Larceny, Inc (1942)

Larceny, Inc (1942) is a super-fun madcap comedy crime caper starring Edward G. Robinson, Broderick Crawford, Jane Wyman and Jack Carson, among several other golden age heroes of the screen.

Not your regular film noir fare, it's still important to patrol the edge of the style and find valuable curiosities such as this, a comedy to be sure, and a bold stab at comedy and crime collided. It's a lot of fun.

That said Larceny, Inc. is indeed a a swell 1942 flick, hitting the big screen on May 2, 1942, care of Warner Bros. Picture this. 

It's a mix-up of comedy and gangster shenanigans, cooked up by director Lloyd Bacon. Starring heavyweights like Edward G. Robinson, Jane Wyman, Broderick Crawford, and Jack Carson, and spiced up with Anthony Quinn and Edward Brophy.

Edward G. Robinson and Anthony Quinn in Larceny, Inc (1942)

Now, check the jive. The plot kicks off with J. Chalmers "Pressure" Maxwell, a smooth-talking con ready to ditch the crooked life. It's a great name for a typically fast and smart talking G. Robinson character, who blethers his way out of prison, and into one of the prison governor's suits, and then into business and from business to crime and back to business once again, all by dint of his becoming a local hero among the traders.

It's a great name too, Pressure. The name "Pressure" rolls off the tongue like a smoke-filled whisper in a dimly lit alley. It's the kind of moniker that slithers through the city's underbelly, leaving a trail of tension and trepidation in its wake. Picture this: a rain-soaked street, neon lights flickering in the distance, and the rhythmic tap of footsteps echoing against the cold pavement.

Broderick Crawford in Larceny, Inc (1942)

Pressure ain't the kind of handle you choose on a whim. No, it's earned in the crucible of the concrete jungle, where every move is a calculated step and every word is laden with latent threat. It's the alias of a shadow, a silhouette that haunts the outskirts of legality with a stoic demeanor and a poker-faced resolve.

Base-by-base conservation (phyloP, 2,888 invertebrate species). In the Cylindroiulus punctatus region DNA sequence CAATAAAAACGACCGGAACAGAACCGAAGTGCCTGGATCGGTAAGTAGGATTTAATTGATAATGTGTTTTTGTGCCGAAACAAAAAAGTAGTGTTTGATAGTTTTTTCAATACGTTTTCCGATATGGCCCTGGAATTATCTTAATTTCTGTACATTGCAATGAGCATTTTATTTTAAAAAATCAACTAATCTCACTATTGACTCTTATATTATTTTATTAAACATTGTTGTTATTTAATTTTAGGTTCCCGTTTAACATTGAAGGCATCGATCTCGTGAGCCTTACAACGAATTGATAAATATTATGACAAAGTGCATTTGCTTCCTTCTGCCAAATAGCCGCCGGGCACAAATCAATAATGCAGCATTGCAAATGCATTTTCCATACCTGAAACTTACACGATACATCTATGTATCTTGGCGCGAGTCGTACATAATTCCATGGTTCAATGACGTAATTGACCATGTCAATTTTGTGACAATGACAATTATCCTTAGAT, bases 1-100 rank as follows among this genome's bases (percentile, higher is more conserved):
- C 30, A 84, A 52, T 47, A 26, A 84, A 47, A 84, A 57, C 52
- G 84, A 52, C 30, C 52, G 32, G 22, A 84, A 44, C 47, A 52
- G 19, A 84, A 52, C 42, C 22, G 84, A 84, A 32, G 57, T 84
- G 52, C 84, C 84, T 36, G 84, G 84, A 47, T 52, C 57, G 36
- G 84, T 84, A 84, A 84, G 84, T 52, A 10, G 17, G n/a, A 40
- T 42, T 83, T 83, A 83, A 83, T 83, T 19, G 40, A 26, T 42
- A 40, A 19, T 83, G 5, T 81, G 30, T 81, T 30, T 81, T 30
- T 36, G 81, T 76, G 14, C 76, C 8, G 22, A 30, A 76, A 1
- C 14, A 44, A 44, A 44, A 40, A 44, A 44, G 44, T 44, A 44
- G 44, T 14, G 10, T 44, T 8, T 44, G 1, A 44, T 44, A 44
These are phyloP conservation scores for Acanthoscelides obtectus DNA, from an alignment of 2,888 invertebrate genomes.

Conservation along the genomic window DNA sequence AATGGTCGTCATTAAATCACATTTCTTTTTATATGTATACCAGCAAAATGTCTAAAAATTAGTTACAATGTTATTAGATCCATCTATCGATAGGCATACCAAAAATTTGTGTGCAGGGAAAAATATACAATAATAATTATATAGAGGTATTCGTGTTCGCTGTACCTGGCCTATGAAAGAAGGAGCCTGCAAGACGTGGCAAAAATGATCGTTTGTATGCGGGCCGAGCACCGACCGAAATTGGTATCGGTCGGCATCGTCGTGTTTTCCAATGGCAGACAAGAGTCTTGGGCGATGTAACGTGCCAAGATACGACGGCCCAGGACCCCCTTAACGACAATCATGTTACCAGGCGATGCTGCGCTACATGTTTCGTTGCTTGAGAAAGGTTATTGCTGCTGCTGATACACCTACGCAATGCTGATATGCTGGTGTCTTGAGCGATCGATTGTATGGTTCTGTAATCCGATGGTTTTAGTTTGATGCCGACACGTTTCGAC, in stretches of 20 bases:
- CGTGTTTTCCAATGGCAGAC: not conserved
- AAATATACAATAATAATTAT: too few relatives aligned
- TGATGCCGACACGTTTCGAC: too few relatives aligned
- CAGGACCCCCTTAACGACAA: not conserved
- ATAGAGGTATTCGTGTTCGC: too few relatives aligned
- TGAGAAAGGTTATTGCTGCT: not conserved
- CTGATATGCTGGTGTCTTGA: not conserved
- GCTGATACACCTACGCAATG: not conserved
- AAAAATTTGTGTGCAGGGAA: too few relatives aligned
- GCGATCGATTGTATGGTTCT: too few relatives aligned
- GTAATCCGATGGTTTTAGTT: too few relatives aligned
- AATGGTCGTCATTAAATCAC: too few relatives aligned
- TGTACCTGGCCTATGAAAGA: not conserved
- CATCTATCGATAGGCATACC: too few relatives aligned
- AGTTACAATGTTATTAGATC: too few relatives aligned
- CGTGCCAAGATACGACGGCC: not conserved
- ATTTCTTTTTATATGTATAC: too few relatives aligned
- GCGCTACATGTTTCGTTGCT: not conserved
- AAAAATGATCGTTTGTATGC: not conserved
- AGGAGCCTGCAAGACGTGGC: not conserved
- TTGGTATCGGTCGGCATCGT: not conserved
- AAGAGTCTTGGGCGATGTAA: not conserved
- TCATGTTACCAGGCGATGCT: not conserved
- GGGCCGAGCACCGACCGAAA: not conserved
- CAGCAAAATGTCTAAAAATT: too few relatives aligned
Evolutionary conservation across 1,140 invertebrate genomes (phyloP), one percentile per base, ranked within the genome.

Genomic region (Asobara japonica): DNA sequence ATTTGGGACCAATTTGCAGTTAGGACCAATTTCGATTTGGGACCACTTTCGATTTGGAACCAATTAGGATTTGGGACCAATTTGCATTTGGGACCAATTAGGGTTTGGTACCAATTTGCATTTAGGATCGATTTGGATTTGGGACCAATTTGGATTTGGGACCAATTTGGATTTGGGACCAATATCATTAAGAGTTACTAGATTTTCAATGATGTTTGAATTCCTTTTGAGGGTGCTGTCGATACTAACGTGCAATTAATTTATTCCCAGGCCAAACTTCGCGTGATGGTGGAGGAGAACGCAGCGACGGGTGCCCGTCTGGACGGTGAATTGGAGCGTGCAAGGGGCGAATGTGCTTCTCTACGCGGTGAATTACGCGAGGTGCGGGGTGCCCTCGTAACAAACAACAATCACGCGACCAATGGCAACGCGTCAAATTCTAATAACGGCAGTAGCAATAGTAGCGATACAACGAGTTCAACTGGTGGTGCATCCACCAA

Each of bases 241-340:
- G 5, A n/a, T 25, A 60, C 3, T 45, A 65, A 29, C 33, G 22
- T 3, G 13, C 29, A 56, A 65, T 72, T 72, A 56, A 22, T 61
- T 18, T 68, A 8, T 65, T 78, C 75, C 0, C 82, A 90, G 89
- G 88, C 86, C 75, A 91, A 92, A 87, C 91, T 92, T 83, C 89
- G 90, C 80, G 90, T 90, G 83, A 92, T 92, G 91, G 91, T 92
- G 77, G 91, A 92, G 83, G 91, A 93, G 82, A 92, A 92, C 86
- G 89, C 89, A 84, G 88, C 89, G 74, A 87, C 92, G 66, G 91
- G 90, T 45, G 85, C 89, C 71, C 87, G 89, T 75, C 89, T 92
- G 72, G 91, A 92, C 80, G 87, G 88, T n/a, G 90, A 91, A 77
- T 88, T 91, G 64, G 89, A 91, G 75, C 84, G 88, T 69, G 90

Street construction in Larceny, Inc (1942)

The name itself is a paradox — a force that's silent yet suffocating, like the anticipation before a storm. You hear it whispered in hushed conversations between crooked cops and shady informants. "Pressure's making a move," they say, and suddenly the air thickens, the atmosphere charged with an electric undercurrent.

Picture the face of Pressure, chiselled jaw, eyes that have seen too much, and a cigarette dangling from lips that utter words as sharp as a switchblade. He navigates the murky waters of crime with the precision of a predator, leaving no room for error. Pressure doesn't crack under the weight of the world; he thrives in it.

In the city's criminal echelons, the name "Pressure" is synonymous with a force that squeezes, a presence that tightens its grip on those who dare cross its path. It's the embodiment of a relentless pursuit, a relentless force that crushes opposition with a calculated and unyielding determination.

So, if you find yourself on the wrong side of the tracks and hear that name whispered in the shadows, know this: Pressure is not just a name; it's a promise of impending darkness, a harbinger of a storm about to break loose in the unforgiving landscape of noir.

Fresh outta Sing Sing, he turns down Leo Dexter's bank-robbing gig. Pressure's got dreams, see? He's eyeing a dog racing track in Florida, wanting to go straight with his adopted daughter Denny Costello. Only hitch – he's short on dough.

Bank turns him down flat, so Pressure cooks up a plan to rob the joint. But hold the phone! Next door's a luggage shop. What's the wise move? Buy it, of course, from Homer Bigelow. He's got Jug and pal Weepy Davis on basement duty, digging a tunnel faster than you can say "hot potatoes."

Enter Jeff Randolph, a slick talker who sells Weepy a ton of luggage. Trouble brews when Jeff falls head over heels for Denny. When she sniffs out Pressure's scheme, she puts Jeff on the hustle. The joint's flooded with customers, putting the kibosh on the tunnel-digging racket. Legit sales, baby!

Business booms, and the bank wants to buy their spot. Pressure's ready to cash in, but Leo's got other ideas. Breaking out of the joint, he wants a piece of the action. Pressure's ditched the heist game, but Leo's a stubborn mug.

Leo aims to blow the vault on Christmas Eve. Twist in the tale – Homer's back, pining for his shop. He cops a knock-out but rings the burglar alarm. Chaos ensues, and Pressure has to play hero. Leo's gun-happy, but Pressure throws down, knocking Leo cold. The fuzz busts in, and the joint's on fire. Pressure saves the day, dragging Homer out like a champ.